The iPhone would revolutionize the world and establish smartphones as the next computing platform because of all the abilities, features and convenience embedded on a small device. It allowed entire industries to be built such as Uber: an evolution to taxi cabs. Newer models with faster processors and a more polished mobile OS, and an ever growing availability of apps quickly made iPhone and other (largely Android based) smartphones the computing device of choice for most people. Shortly after, Apple introduced the iPad and tablets complemented the mobile industry with larger screens for those who wanted the portability of a mobile device and didn’t need the horsepower of a desktop or laptop computer.
In less than 10 years since the iPhone was introduced, mobile devices surpassed PCs both in the number of sales as well as usage.
The mobile industry opened up a new paradigm for opportunities and job creation. Many developers earned a fortune by developing a successful mobile app for the iPhone or Android. Uber, just as an example, has a valuation of over 50 billion dollars. Uber is one of many companies born out of the mobile industry, and which can only function [currently] with the use of mobile devices.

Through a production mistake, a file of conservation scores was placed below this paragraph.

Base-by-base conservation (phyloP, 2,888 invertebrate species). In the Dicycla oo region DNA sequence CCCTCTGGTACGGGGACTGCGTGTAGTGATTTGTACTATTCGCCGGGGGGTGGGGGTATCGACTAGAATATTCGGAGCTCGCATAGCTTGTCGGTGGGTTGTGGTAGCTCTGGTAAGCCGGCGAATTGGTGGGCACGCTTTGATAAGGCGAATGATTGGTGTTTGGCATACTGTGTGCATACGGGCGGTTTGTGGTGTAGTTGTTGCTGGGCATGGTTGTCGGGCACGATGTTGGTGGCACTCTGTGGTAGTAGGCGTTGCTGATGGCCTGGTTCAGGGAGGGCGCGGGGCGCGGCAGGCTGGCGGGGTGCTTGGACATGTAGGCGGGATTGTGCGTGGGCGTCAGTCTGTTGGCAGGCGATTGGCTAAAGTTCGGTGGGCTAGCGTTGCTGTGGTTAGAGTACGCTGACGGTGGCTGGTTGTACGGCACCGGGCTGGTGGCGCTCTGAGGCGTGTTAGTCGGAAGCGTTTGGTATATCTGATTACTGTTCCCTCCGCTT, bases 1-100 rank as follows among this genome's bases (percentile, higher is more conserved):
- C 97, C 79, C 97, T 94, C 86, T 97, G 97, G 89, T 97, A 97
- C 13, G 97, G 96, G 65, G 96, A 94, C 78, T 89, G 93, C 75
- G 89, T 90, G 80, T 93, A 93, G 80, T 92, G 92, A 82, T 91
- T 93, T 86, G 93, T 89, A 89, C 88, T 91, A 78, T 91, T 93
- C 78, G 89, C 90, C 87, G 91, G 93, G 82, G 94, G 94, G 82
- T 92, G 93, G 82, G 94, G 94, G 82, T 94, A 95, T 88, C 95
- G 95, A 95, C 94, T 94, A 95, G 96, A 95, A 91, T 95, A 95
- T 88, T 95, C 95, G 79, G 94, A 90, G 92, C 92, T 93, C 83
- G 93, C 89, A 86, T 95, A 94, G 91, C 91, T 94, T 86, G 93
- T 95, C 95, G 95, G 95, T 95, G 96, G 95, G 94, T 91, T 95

Today, the mobile industry is practically saturated. There’s not a mobile app that anyone can build that likely hasn’t been built before. Much like the PC industry got saturated when it came to client apps, it’s not far from the truth to say that all revolutionary mobile apps that could have been developed have already been done.
Should we choose, for any reason, to abandon our smartphones and go back to using desktop and laptop PCs, companies like Uber would cease to exist. But we’re not going back in terms of our evolution of computing platforms. We are going forward for sure. Which brings the question, “what is the next computing platform after mobile devices?”
I have been asking this question for a long time. And in year 2013 I came up with an answer that I believe to be correct: It will be Virtual Reality (VR) and Augmented Reality (AR).
At the moment, we tend to distinguish VR from AR as if they are very different technologies. But they are actually very similar. Any developer who has the skills to develop an app for VR can develop for AR and vice-versa. In the next articles I’ll be elaborating on what it takes to develop for VR/AR, where VR/AR technology is today, what it offers, and where it’s going.0